The American corporate governance system has failed to encourage long-term investment, sustainable business practices, and fair pay for workers. We have made public companies more responsive to the stock market’s desires. Declines in gainsharing of corporate profits with workers, a large increase in stock buybacks, skyrocketing CEO pay, and growing inequality have resulted.

Despite the fact that our current corporate governance system is short-term oriented and does not work for all, the investment horizon of the ultimate source of most companies’ funding—human beings saving for retirement and education—is long. That long-term horizon is much more aligned with what it takes to run a real business than the horizon of companies’ direct stockholders, money managers under strong pressure to deliver immediate returns at all times. As diversified investors whose holdings track the overall economy, human investors do not benefit when companies offload the costs of their activities, such as carbon emissions and other pollution, onto others. And as people who breathe air, consume products, and depend on a job, human investors suffer when companies harm the environment, defraud or injure consumers, or offshore jobs to countries with low wages and few worker protections.

Human investors owe their wealth to their jobs. This is true not only for the poorer half of Americans; it is true for 99% of Americans. Human investors need companies to do business in a way that provides Americans with access to good jobs, sustainable wage growth, and a fair share of the wealth that businesses generate.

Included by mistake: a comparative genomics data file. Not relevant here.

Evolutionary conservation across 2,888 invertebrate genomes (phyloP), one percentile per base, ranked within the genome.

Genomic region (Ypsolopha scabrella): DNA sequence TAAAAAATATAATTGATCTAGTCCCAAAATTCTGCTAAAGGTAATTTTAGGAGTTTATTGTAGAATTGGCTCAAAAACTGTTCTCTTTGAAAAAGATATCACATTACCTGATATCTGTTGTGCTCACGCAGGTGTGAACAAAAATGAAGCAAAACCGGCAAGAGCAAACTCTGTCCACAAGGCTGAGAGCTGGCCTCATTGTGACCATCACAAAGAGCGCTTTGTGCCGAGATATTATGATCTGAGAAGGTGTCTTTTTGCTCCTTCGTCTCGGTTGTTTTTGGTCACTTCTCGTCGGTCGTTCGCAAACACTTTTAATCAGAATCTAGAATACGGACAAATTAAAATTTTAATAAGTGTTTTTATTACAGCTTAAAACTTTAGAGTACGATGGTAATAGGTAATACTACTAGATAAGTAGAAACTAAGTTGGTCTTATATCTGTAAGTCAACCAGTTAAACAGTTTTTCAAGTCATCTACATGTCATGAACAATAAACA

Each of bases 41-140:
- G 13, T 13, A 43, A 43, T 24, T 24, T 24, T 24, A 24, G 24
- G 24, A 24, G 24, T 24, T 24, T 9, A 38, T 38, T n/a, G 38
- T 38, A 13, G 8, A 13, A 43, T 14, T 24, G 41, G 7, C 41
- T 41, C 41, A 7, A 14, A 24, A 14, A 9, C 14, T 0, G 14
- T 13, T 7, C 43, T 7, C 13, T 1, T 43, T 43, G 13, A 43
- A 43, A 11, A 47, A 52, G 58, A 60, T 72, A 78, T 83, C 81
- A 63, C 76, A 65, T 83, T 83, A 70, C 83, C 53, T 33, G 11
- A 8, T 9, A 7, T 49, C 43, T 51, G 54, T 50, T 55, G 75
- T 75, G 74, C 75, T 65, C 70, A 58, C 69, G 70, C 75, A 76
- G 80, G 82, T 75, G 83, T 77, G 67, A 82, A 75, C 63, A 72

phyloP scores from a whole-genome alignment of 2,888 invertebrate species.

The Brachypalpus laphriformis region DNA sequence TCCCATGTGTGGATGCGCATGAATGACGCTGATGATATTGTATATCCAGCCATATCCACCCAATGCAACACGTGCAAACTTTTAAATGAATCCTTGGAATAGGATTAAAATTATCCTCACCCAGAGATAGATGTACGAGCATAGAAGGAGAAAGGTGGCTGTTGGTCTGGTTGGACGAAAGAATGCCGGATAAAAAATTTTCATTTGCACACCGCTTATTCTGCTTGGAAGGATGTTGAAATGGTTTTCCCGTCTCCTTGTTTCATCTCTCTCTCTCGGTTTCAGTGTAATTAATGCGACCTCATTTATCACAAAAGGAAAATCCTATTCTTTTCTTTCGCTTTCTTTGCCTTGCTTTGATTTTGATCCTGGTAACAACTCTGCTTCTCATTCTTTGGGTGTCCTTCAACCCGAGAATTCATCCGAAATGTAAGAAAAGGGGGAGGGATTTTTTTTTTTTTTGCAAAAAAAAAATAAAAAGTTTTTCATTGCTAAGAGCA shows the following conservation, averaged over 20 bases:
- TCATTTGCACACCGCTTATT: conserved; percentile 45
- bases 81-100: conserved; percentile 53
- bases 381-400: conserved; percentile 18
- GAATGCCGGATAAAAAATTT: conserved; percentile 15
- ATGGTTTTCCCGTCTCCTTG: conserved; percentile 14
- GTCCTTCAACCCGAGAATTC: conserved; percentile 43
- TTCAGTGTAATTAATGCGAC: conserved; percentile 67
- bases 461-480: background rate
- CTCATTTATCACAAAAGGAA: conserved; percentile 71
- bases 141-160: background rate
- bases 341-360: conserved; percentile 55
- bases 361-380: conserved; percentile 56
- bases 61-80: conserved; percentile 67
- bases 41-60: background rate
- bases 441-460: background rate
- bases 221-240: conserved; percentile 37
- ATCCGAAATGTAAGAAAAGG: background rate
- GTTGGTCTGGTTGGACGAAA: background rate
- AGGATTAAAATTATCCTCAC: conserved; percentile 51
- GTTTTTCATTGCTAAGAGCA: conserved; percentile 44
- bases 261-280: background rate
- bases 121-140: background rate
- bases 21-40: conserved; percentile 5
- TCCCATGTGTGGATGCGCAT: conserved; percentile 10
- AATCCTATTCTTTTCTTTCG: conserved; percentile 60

But, companies have increasingly failed to deliver on that promise. For about two and a half decades starting in the late 1940s, workers and investors shared in the wealth generated by a strong, growing economy. Since the 1970s, that social compact has frayed. Worker productivity has risen by about 70%, but hourly pay has grown by only 12%. Meanwhile, corporate profits have hit record highs. American workers are more educated, more skilled, and are creating more corporate profits than ever, but have shared far less in the fruits of their labor.

And the COVID-19 pandemic only makes fairness and economic security for American workers a more urgent concern. The expenditures to address the pandemic have done nothing to address the deep inequities in our economy. We cannot allow the pandemic to postpone the reforms and investment needed to overcome them; we must instead pursue an even bolder agenda to better prepare for future shocks and make our economy operate on a fairer and more inclusive and sustainable basis. Those most important to making a fair capitalist economy function—its workers—must be at the forefront of that positive agenda for change.